Trash an author’s book to punish them for not giving into your demands – whether on your blog, in the comments of a GoodReads review, on twitter, or anywhere public. Says one author: [Some bloggers] feel like they deserve things, and are completely entitled. Then they power trip on that as if their bad review of your book will actually mean you’ll feel sorry you didn’t say yes.
E-mail an author excessively “just to chat”. Says one author: I have a policy that I try to reply to every e-mail I get, but some bloggers take it to the extreme and e-mail me constantly. It’s definitely fun to interact with fans and book bloggers, but if I spend all my time chatting, I won’t have time to write my next book. I’ve had times where I tried to distance myself from especially exuberant bloggers and they have become stalkerish. It’s scary sometimes.
IN MOST CASES, IT IS PREFERRED THAT YOU DO NOT
Request an ARC from an author for review. Authors get very limited ARCs (if any) and in most cases, their ARCs are already promised to others. If you want to review a forthcoming book, please contact an author’s publicist (if you can’t find that information on an author’s website, you may write to ask the author for that info, politely.) Or sign-up for one of the many traveling ARC programs currently running (BookMac has a comprehensive list!) Says one author: I wish someone would let bloggers know that we don't have a never-ending supply of free books to give out.
Request an ARC or a finished copy of an author’s book to use in a contest that has nothing to do with their book - unless of course you know the author (that is, you’ve had meaningful contact with them before) and are a fan of the book. Says one author: Having a one-year anniversary of your blog, or having a birthday, or having your wisdom teeth removed or whatever --- those are all very important to celebrate, but no, I don't want to donate a book in honor of it and mail it out to your winner. And I especially don't want to do it when you act all flip about it, as if it's no big deal for me to send stuff your way. It is a big deal. A trip to the post office is an hour minimum out of my day and basically $15 for the book and postage.
WHEN YOU SHOULD CONTACT AN AUTHOR
You’ve read their book, loved it (or at least really liked it) and:
1) Want to tell them that you loved it and/or send a link to your positive review.
2) Want to do an interview with them. In this case keep your questions to a minimum and give them plenty of time to answer.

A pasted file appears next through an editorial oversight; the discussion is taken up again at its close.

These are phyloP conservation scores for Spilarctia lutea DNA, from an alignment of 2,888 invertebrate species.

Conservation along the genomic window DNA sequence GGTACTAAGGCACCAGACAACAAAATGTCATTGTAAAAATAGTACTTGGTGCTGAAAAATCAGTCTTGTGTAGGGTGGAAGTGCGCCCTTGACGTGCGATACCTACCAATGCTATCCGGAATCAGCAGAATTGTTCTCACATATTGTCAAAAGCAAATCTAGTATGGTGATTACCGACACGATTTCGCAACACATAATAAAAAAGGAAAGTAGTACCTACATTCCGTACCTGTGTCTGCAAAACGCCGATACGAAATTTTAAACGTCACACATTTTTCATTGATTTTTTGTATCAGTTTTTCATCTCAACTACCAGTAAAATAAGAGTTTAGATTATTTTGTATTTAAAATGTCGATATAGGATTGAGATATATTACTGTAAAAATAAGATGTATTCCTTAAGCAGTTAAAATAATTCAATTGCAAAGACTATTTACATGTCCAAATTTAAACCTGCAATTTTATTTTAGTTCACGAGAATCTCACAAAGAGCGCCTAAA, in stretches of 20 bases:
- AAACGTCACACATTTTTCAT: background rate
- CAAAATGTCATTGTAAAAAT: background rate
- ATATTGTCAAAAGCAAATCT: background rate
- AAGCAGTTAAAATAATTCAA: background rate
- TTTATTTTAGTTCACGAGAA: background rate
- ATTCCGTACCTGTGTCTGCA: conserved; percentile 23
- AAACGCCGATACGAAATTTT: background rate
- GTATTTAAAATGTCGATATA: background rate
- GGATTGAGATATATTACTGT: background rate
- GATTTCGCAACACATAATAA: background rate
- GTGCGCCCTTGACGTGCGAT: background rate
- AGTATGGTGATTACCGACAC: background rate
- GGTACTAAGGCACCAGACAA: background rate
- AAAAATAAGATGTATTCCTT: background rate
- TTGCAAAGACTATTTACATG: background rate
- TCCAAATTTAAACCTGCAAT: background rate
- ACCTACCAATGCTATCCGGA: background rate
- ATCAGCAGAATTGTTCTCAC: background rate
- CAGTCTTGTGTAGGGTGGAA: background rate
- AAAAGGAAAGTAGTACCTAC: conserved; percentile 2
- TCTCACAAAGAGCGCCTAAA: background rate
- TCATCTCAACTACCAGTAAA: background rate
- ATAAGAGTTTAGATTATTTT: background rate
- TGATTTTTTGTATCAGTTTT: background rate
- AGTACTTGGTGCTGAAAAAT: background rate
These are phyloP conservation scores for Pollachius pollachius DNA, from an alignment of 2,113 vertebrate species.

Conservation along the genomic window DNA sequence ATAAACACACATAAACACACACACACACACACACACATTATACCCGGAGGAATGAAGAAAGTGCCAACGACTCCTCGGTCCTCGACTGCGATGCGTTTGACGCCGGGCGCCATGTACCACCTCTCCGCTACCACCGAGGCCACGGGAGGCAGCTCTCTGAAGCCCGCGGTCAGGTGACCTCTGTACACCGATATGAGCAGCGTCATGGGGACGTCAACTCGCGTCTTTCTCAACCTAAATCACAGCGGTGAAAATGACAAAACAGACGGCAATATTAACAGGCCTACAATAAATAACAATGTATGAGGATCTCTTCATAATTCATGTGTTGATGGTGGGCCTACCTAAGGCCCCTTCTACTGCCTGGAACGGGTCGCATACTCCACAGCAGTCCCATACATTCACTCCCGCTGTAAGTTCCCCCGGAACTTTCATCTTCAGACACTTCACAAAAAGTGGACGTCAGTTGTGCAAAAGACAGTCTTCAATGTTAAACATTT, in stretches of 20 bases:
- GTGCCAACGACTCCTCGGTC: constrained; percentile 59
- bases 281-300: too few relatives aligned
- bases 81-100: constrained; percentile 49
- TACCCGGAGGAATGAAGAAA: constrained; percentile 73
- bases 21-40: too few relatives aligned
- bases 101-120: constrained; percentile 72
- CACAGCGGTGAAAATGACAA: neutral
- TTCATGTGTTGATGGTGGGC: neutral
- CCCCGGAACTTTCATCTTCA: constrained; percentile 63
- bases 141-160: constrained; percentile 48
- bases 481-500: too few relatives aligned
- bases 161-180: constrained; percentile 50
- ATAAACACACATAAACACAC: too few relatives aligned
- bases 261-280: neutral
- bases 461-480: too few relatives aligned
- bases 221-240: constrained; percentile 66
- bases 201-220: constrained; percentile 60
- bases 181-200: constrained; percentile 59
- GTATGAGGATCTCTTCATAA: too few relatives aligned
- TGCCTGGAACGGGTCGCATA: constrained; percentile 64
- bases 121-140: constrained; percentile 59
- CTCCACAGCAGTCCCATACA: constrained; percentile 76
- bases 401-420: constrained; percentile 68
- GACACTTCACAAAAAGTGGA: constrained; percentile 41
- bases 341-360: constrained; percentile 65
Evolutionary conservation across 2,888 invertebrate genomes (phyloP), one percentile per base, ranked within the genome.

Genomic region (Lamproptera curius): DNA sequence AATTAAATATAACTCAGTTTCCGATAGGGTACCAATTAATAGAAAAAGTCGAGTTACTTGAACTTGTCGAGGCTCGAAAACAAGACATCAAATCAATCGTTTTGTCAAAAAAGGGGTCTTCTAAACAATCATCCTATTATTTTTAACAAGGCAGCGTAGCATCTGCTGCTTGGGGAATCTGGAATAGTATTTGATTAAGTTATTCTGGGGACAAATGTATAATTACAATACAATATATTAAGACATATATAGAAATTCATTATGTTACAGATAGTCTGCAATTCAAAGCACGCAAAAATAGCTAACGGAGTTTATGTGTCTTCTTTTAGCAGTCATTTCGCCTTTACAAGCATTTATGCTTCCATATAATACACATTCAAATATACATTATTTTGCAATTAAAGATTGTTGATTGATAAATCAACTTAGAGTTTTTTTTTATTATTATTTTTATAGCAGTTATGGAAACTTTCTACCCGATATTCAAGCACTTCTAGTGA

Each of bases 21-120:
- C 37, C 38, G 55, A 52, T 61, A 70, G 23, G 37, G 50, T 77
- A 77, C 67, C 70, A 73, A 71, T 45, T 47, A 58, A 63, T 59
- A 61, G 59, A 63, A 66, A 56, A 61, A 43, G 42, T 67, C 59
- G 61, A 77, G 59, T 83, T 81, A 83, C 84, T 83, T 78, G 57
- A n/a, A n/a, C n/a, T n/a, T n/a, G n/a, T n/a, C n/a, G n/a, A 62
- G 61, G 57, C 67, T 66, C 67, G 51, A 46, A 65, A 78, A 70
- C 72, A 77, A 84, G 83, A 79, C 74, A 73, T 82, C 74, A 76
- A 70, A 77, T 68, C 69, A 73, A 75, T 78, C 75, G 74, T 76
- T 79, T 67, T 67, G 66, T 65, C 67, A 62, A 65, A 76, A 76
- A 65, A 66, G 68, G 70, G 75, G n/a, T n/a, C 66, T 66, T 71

3) Want to do a giveaway of their book to coincide with your interview or review (if they are unable to provide you with one, they may refer you to their publicist). In this case, make sure to ask for then respect an author’s geographical shipping restrictions if they agree to provide a copy. Do not choose a winner from Indonesia when they have specified US only.
You are responding to their open offer of swag, review copies, a place on their street team, etc on twitter or on their blogs/websites. Always include a link to your blog and your mailing address if applicable.
You are giving away a copy of their book on your blog (provided by you or publisher) and you want to let them know. Oftentimes, they would LOVE to help by tweeting or blogging about it, to get more people to your blog.
You are trying to raise money or awareness for your library, your reading group, your book club or a reading-related cause and need donations, promotional material, information or support. Make sure to provide all pertinent information in your first e-mail.
You just want to connect and say hi. Says one author: I think most authors are open to a general hello from bloggers. We are a friendly group of people, and we really do appreciate what many book bloggers do for us and for our books. I recently got a "How you doing? Can't wait for your next book" email from a blogger who I did an interview with for my last book. We wrote back and forth for a day or two. It was awesome. Growing relationships is totally possible and it happens all the time between authors and bloggers. I really adore my blogger friends.
You are interested in knowing more about their work. Do your research first, but if there’s something you want to know and you can’t the find the answer anywhere, feel free to send a polite e-mail. One author said: I love hearing from bloggers who haven't read my work, and are excited about it because they only just heard about me. That's so great!
I hope no one takes this post the wrong way. Like I said at the beginning, authors LOVE most bloggers. They are just concerned about the few bad apples who purposely take advantage of their position and the growing number of uneducated bloggers who do not realize that they are stirring up ill will. Also keep in mind that the above guidelines may vary from author to author, but one thing never goes out of style: treating authors with the respect you hope to be afforded yourself.
One author wrote: You know, book bloggers were the number one champions of my books. I feel like I owe them a lot, and I try to give back as much as I can. Lately, I've been getting emails from bloggers who act like I owe them a lot, but they never read my books and they don't know who I am. The more of these emails I get, the more I feel bad for the great bloggers who would never do this. I feel like these people are going to give all book bloggers a bad name, and I think that would be a shame for all the great bloggers out there.
What are your thoughts on the matter? Let's hear them in the comments.